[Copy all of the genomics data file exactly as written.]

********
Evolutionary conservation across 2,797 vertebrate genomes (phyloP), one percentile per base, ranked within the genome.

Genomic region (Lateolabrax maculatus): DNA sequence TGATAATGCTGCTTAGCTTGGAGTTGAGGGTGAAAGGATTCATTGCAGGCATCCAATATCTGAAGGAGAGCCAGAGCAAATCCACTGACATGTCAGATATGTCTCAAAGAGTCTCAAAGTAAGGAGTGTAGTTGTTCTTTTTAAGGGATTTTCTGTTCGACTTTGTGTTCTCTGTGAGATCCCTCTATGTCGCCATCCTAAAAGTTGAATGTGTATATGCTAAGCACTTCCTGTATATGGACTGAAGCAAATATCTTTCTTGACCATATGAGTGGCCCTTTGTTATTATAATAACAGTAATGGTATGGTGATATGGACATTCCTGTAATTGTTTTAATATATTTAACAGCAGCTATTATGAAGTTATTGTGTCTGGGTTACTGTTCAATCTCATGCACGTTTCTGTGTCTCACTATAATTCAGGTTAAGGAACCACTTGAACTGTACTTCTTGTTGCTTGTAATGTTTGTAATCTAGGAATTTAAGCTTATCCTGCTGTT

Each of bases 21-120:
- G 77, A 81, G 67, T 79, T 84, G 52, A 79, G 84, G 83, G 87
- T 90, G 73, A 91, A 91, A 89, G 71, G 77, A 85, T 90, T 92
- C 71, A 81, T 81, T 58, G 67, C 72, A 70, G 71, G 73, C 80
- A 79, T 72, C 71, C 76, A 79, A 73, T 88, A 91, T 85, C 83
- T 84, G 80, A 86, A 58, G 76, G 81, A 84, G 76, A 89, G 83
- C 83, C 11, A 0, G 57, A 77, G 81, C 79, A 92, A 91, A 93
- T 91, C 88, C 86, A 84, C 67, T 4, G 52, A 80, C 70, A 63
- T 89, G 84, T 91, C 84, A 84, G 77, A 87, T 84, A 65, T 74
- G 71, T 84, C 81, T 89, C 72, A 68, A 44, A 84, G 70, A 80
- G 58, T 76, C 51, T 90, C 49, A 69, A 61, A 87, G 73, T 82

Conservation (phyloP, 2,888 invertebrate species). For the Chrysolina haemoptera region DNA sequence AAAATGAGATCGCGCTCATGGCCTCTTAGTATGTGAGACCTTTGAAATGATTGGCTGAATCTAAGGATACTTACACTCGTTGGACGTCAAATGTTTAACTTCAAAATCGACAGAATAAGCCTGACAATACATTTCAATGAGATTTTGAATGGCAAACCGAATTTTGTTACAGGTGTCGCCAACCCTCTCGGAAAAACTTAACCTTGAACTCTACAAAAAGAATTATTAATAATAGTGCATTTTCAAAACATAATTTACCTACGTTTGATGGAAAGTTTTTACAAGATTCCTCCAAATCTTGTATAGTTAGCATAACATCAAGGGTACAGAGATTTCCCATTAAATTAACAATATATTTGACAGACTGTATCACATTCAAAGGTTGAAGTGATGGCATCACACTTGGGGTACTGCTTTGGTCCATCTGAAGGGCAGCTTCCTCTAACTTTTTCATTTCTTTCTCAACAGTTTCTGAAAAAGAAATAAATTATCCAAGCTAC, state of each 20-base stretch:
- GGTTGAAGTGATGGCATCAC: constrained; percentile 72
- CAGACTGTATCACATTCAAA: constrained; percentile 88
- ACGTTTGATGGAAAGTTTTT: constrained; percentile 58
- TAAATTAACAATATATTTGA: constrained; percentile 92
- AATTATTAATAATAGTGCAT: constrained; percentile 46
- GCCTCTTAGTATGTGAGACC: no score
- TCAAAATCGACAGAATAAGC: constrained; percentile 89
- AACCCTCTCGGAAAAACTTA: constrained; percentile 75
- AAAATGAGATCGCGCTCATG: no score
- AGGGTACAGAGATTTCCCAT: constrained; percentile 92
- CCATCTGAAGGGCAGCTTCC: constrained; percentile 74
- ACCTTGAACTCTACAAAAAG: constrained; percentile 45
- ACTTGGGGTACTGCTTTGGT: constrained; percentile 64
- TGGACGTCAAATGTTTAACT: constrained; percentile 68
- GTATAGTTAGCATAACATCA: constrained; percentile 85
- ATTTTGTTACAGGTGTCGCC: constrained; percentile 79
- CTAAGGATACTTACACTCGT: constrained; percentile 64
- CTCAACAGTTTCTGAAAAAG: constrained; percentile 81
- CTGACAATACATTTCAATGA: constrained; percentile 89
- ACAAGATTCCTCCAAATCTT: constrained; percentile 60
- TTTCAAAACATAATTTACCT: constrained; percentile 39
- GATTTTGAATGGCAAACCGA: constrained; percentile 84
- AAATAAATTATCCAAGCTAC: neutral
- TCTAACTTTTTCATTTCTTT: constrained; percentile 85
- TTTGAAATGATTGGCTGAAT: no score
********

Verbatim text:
Evolutionary conservation across 2,797 vertebrate genomes (phyloP), one percentile per base, ranked within the genome.

Genomic region (Lateolabrax maculatus): DNA sequence TGATAATGCTGCTTAGCTTGGAGTTGAGGGTGAAAGGATTCATTGCAGGCATCCAATATCTGAAGGAGAGCCAGAGCAAATCCACTGACATGTCAGATATGTCTCAAAGAGTCTCAAAGTAAGGAGTGTAGTTGTTCTTTTTAAGGGATTTTCTGTTCGACTTTGTGTTCTCTGTGAGATCCCTCTATGTCGCCATCCTAAAAGTTGAATGTGTATATGCTAAGCACTTCCTGTATATGGACTGAAGCAAATATCTTTCTTGACCATATGAGTGGCCCTTTGTTATTATAATAACAGTAATGGTATGGTGATATGGACATTCCTGTAATTGTTTTAATATATTTAACAGCAGCTATTATGAAGTTATTGTGTCTGGGTTACTGTTCAATCTCATGCACGTTTCTGTGTCTCACTATAATTCAGGTTAAGGAACCACTTGAACTGTACTTCTTGTTGCTTGTAATGTTTGTAATCTAGGAATTTAAGCTTATCCTGCTGTT

Each of bases 21-120:
- G 77, A 81, G 67, T 79, T 84, G 52, A 79, G 84, G 83, G 87
- T 90, G 73, A 91, A 91, A 89, G 71, G 77, A 85, T 90, T 92
- C 71, A 81, T 81, T 58, G 67, C 72, A 70, G 71, G 73, C 80
- A 79, T 72, C 71, C 76, A 79, A 73, T 88, A 91, T 85, C 83
- T 84, G 80, A 86, A 58, G 76, G 81, A 84, G 76, A 89, G 83
- C 83, C 11, A 0, G 57, A 77, G 81, C 79, A 92, A 91, A 93
- T 91, C 88, C 86, A 84, C 67, T 4, G 52, A 80, C 70, A 63
- T 89, G 84, T 91, C 84, A 84, G 77, A 87, T 84, A 65, T 74
- G 71, T 84, C 81, T 89, C 72, A 68, A 44, A 84, G 70, A 80
- G 58, T 76, C 51, T 90, C 49, A 69, A 61, A 87, G 73, T 82

Conservation (phyloP, 2,888 invertebrate species). For the Chrysolina haemoptera region DNA sequence AAAATGAGATCGCGCTCATGGCCTCTTAGTATGTGAGACCTTTGAAATGATTGGCTGAATCTAAGGATACTTACACTCGTTGGACGTCAAATGTTTAACTTCAAAATCGACAGAATAAGCCTGACAATACATTTCAATGAGATTTTGAATGGCAAACCGAATTTTGTTACAGGTGTCGCCAACCCTCTCGGAAAAACTTAACCTTGAACTCTACAAAAAGAATTATTAATAATAGTGCATTTTCAAAACATAATTTACCTACGTTTGATGGAAAGTTTTTACAAGATTCCTCCAAATCTTGTATAGTTAGCATAACATCAAGGGTACAGAGATTTCCCATTAAATTAACAATATATTTGACAGACTGTATCACATTCAAAGGTTGAAGTGATGGCATCACACTTGGGGTACTGCTTTGGTCCATCTGAAGGGCAGCTTCCTCTAACTTTTTCATTTCTTTCTCAACAGTTTCTGAAAAAGAAATAAATTATCCAAGCTAC, state of each 20-base stretch:
- GGTTGAAGTGATGGCATCAC: constrained; percentile 72
- CAGACTGTATCACATTCAAA: constrained; percentile 88
- ACGTTTGATGGAAAGTTTTT: constrained; percentile 58
- TAAATTAACAATATATTTGA: constrained; percentile 92
- AATTATTAATAATAGTGCAT: constrained; percentile 46
- GCCTCTTAGTATGTGAGACC: no score
- TCAAAATCGACAGAATAAGC: constrained; percentile 89
- AACCCTCTCGGAAAAACTTA: constrained; percentile 75
- AAAATGAGATCGCGCTCATG: no score
- AGGGTACAGAGATTTCCCAT: constrained; percentile 92
- CCATCTGAAGGGCAGCTTCC: constrained; percentile 74
- ACCTTGAACTCTACAAAAAG: constrained; percentile 45
- ACTTGGGGTACTGCTTTGGT: constrained; percentile 64
- TGGACGTCAAATGTTTAACT: constrained; percentile 68
- GTATAGTTAGCATAACATCA: constrained; percentile 85
- ATTTTGTTACAGGTGTCGCC: constrained; percentile 79
- CTAAGGATACTTACACTCGT: constrained; percentile 64
- CTCAACAGTTTCTGAAAAAG: constrained; percentile 81
- CTGACAATACATTTCAATGA: constrained; percentile 89
- ACAAGATTCCTCCAAATCTT: constrained; percentile 60
- TTTCAAAACATAATTTACCT: constrained; percentile 39
- GATTTTGAATGGCAAACCGA: constrained; percentile 84
- AAATAAATTATCCAAGCTAC: neutral
- TCTAACTTTTTCATTTCTTT: constrained; percentile 85
- TTTGAAATGATTGGCTGAAT: no score